In Jake Gyllenhaal’s new movie, Stronger, he plays Jeff Bauman, the Boston resident who lost both his legs in the 2013 Boston Marathon bombing and became an icon when a photograph of him was published in the aftermath. Bauman also helped FBI agents identify one of the terrorists who planted the bombs. Gyllenhaal joined Bill Simmons on the latest episode of The Bill Simmons Podcast to talk what it was like to play Bauman. The two also touched on Gyllenhaal’s experience filming Brokeback Mountain.
One scene in Stronger involves a reenactment of Bauman carrying out a “Boston Strong” flag at a 2013 Bruins game.
“That was the first day,” Gyllenhaal said. “We shot that the first day. Because we didn't know if the Bruins were gonna make the playoffs—and they didn’t—and so we needed the Bruins game.”
The production team went to a Bruins game to shoot the scenes, starting with easy ones in the press box. When the game ended, they sent out an announcement asking fans who were in attendance to remain in their seats so that the team could shoot the scene on the ice. But it was risky—Gyllenhaal thought that few would stay and the scene wouldn’t work.
“I'm definitely a cynic. And I thought, ‘No one’s gonna stay.’ And we get down there, I get in the wheelchair, and I’m there with Tatiana [Maslany], who plays [Bauman’s then-girlfriend] Erin in the movie. And our crew’s there, and our camera crew. And they make the announcement, the lights go down, and they roll me out, and I realize that three-quarters of the stadium has stayed. And they’ve all come down, including Jeff. And they’re all cheering, like, ‘Jeff, Jeff, USA!’ And I just got overwhelmed, just by proxy, by the love they have for Jeff. That was the craziest, most beautiful send-off you could ask for. I just thought, ‘Man, this city.’ And that was it, that was how we started.”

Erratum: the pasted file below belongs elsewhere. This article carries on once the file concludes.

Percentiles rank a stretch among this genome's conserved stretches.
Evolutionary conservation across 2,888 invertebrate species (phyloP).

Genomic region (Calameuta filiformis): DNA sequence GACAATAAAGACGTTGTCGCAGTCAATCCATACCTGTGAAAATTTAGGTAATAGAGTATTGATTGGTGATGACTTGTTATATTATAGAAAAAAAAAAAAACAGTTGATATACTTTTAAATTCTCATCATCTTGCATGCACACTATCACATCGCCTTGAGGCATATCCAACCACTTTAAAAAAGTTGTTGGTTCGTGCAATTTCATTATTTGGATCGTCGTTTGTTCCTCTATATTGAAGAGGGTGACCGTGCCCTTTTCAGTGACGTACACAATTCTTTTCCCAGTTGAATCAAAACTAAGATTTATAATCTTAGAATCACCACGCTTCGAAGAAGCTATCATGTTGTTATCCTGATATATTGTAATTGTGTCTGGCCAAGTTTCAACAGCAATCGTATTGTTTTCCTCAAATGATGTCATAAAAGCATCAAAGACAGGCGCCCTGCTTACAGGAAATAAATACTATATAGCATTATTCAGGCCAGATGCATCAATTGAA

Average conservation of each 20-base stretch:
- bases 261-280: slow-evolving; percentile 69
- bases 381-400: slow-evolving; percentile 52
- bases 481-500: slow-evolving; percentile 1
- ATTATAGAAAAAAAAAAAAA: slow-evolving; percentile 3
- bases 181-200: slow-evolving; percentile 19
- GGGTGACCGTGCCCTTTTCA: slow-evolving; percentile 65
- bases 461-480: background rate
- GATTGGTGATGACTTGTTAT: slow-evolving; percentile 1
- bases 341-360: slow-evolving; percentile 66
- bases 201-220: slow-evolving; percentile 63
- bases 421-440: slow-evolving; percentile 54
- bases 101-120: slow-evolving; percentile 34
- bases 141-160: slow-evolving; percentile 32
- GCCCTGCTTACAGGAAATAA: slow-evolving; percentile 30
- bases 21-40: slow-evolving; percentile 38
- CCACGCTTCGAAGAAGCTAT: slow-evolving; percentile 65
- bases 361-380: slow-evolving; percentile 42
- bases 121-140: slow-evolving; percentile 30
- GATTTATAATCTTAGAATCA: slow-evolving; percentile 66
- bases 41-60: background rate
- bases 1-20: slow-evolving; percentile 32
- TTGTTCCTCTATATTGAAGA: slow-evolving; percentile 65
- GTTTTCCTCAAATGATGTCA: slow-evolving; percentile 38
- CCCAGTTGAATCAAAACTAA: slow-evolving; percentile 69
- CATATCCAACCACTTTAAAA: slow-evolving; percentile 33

Later in the podcast, the two discussed Brokeback Mountain and how Gyllenhaal feels about the movie now.
“It’s beautiful. I mean, you know, for me and for all of us who made that movie, it’s a ... making a movie is a very different experience from watching that movie. The process of [making] it was particularly special. What I remember from that is, like, little things. Like watching Ang Lee do tai chi in the morning, and were all living in our trailers right next door to each other.”
The movie became a cultural phenomenon—something no one on production expected as they were making it.
“And it wasn’t necessarily that we knew we were doing something special, like what it became. We had no idea anyone would see the movie. … At that time, no one was really telling stories like that. I think we just went, ‘Yeah, it’s a beautiful story and we want to tell it.’ And I don't think any of us knew the phenomenon it would become. It was a phenomenon, it was crazy when it came out. To me, I think relationships are made not in the outward success, but in the connections. So we were all very deeply connected due to the process of that.”
Gyllenhaal made similar connections on the set of Stronger.
“It is an absurd job that I do. It can be stupid. But it can also open doors and show you the world in a way that you have never seen before. I never thought I would meet Jeff Bauman when I saw that photograph of him. I saw that photograph of him and I was devastated, I was angered, I was hurt, but who knew that I would meet him two years later and he’d be one of my friends and I’d make a movie about him?”
Listen to the full podcast here. This transcript has been edited and condensed.